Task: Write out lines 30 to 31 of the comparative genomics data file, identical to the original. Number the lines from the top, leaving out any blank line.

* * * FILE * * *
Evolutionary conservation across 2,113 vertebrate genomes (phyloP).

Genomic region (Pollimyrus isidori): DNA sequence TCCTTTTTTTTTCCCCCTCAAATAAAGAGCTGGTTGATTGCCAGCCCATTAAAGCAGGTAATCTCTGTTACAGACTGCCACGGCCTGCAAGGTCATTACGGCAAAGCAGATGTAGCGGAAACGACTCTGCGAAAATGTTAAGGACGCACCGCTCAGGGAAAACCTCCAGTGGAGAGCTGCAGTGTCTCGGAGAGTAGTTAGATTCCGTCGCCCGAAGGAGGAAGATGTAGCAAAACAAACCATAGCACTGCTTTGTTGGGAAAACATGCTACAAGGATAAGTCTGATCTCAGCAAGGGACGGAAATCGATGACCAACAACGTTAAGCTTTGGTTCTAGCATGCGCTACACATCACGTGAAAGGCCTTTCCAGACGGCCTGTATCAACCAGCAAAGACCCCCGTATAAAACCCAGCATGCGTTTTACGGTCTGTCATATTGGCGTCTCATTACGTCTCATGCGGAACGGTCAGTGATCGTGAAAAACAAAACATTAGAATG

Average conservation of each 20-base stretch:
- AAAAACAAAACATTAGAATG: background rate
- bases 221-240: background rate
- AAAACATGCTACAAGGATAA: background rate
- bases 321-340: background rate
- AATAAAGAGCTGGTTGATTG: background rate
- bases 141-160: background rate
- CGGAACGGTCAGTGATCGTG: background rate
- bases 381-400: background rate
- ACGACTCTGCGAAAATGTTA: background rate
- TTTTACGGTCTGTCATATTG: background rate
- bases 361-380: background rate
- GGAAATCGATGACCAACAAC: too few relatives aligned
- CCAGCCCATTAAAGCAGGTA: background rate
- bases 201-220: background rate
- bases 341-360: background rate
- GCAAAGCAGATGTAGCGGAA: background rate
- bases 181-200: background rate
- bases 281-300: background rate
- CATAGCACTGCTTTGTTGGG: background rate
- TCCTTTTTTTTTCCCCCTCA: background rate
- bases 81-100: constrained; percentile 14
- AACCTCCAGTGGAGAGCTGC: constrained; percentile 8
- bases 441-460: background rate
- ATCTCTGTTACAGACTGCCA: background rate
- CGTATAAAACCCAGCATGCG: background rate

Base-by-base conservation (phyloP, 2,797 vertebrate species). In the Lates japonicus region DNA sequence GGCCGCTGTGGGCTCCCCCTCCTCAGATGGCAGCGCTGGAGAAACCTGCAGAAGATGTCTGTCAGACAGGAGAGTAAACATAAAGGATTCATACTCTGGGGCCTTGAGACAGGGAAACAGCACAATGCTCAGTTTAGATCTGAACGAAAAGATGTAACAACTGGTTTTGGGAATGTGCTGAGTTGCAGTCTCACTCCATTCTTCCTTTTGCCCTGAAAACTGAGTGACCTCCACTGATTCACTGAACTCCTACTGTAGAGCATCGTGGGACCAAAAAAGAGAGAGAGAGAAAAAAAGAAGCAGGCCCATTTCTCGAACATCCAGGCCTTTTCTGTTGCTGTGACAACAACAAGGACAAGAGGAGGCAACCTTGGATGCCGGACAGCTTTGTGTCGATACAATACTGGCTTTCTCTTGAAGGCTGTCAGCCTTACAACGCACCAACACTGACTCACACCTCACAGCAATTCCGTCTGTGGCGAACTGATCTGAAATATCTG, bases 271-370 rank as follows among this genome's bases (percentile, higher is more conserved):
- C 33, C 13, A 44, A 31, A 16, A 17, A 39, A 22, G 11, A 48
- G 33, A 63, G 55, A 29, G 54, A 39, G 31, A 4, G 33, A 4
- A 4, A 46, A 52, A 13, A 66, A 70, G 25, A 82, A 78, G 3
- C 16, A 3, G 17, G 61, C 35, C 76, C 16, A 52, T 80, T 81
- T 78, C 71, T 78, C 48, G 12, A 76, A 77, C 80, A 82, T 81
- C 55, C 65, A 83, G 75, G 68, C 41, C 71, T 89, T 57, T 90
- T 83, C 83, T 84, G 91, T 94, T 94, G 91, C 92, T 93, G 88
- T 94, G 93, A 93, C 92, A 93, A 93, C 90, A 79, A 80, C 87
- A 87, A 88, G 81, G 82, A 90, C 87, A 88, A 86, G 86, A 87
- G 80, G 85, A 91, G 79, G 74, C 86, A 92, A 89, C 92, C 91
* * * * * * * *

- C 33, C 13, A 44, A 31, A 16, A 17, A 39, A 22, G 11, A 48
- G 33, A 63, G 55, A 29, G 54, A 39, G 31, A 4, G 33, A 4